Driving a car without papers is almost as bad as driving without a license. But which papers do you need inside your car? The logic behind keeping these documents in your car is to provide evidence to the proper authorities that your vehicle is registered with the Land Transportation Office (LTO) and owned and driven by authorized individuals. These documents are there to signal that your car legally exists and serve as proof of ownership.
At times, vehicle documents can or will be inspected at checkpoints or during apprehensions by the proper authorities, be it the MMDA, PNP, or HPG. Regardless of what documents you have in your vehicle, you will need to show a driver’s license. That being said, you must always have a driver’s license on you behind the wheel—no ifs or buts.
If your car is brand-new and fresh from the dealership, it is likely that its documents are still in process—but how do you drive your car home? There is a 7-day grace period after the date of purchase. When asked, all you need to present is the sales invoice of your vehicle. After the grace period is through, you need to wait for your vehicle’s documents to arrive in order to legally operate your car on the road.
Photocopy of your Certificate of Registration (CR)
This document is proof that your vehicle is in the LTO’s system. Without this document, there’s no proof on hand that your car legally exists. The CR is often referred to as the birth certificate of your vehicle, and for good reason, it’s one of the most important records of your vehicle to keep, and must be kept in a safe place. That is why only a photocopy of this document is required to be kept in your car.
To easily identify this document, it will be color-coded yellow and have more technical information about the vehicle which include its color, engine displacement, number of pistons, and also its weight, among other things.
Photocopy of your Official Receipt (OR)
Another document that should accompany your CR is the OR. When making a copy, the OR and CR are usually just in a single piece of paper. Unlike the CR, the OR needs to be updated every year after the initial 3-year registration provided with a new vehicle, but like the CR, the OR is equally as important, so the original copy should be kept in a safe place.
This document is issued after successfully registering your vehicle. To identify it, it’s color-coded in blue in contrast to the yellow of the CR.
It is important to keep a copy of your updated OR in the vehicle to prove that it is registered with the LTO. The photocopy must be clear and legible. It can be either in color or in black and white. Failure to do so will also result in a fine.
Apart from the registration, your vehicle must also be insured. You must keep your car’s insurance policy, or a copy of it in your car, in case you get into an accident and need to make a claim or simply prove your car is insured.
While this may be non-essential to legally travel, it’s wise to keep this document on-hand in case you need more detailed instructions for when you need to fix something or understand something happening to your car.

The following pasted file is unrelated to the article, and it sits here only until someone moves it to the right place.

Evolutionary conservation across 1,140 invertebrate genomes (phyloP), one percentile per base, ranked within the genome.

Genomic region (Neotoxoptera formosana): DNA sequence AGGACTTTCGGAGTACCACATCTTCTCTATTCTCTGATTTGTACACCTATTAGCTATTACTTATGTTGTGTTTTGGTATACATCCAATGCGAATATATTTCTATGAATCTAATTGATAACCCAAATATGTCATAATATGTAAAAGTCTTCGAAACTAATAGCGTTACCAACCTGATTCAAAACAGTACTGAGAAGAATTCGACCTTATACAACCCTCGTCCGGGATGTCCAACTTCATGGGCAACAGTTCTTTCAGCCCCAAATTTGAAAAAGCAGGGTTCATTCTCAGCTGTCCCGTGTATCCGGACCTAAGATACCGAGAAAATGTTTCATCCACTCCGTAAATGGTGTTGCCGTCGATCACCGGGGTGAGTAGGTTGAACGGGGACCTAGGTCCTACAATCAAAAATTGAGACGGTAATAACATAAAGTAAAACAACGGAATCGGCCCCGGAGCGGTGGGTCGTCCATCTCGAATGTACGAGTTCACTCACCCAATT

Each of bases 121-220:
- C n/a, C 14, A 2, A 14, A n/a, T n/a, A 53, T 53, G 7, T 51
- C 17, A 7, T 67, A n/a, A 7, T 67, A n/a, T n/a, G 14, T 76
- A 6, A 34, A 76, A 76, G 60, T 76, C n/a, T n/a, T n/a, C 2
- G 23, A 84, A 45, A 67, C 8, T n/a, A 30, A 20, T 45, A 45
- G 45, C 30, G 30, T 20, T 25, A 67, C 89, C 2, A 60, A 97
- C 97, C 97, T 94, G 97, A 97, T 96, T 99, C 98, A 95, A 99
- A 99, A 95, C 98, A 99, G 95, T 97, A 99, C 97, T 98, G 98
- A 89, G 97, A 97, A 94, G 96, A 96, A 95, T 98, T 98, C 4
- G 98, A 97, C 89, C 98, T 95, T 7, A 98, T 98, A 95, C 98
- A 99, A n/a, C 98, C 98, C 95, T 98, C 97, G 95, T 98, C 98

Warranty booklet and service record
Usually kept in the same file as the owner’s manual, the warranty booklet will also have a service interval checklist or record to make sure you comply with your warranty’s service guidelines.
For some brands, the warranty booklet will be the same as your service record, or they will be two separate documents. In any case, keep both in your car—in case you need to get it serviced or when you need to make a warranty claim.
There are some cars that need authorization letters to either be driven with a particular set of plates or by a particular individual. If a car is being borrowed or assigned, there must be a supporting document that states that the person driving is authorized by the owner to pilot the motor vehicle. If another person is authorizing the use of the vehicle, it is important to include a photocopy of the vehicle owner’s license with signatures on the photocopy.
Authorization letters can allow a multitude of other things such as the ability to use different-style or different-sized plate numbers that aren’t standard with the LTO. The letter may also allow the car to be used during days when the number coding scheme is in effect. Also, access to certain lanes or roads may be allowed with the right clearances. In any case, if you have a special arrangement with the government or LTO, you must keep an authorization letter inside your vehicle so when you’re stopped, the apprehending officer may clear and allow you to carry on without penalty.
It is important to remember that the authorization letter must be signed and noted by the LTO or the proper authorities. Not only that, the letter must also authorize something within reason, so it goes without saying that any letter is subject to approval.
Just in case your RFID tags don't read, make sure that you keep the cards inside so you can have them scanned at the booths. If your car's tags fail to read and you don't have the cards on-hand, you will get fined.
Other documents that you may need to keep include road-side assistance numbers, and other warranty information for items like your battery just in case you need a tow or run out of charge. These numbers can take the form of calling cards, brochures, or pamphlets. Keep a list handy in case your car breaks down. There should be numbers attached to the service booklet or manual of your vehicle, otherwise, it should be a separate piece of paper.
Finally, keep a pen and paper handy inside your vehicle. While noting things down in a smartphone app is enough, it’s good to have basic writing implements that don’t need a battery and are reliable in the event of an emergency.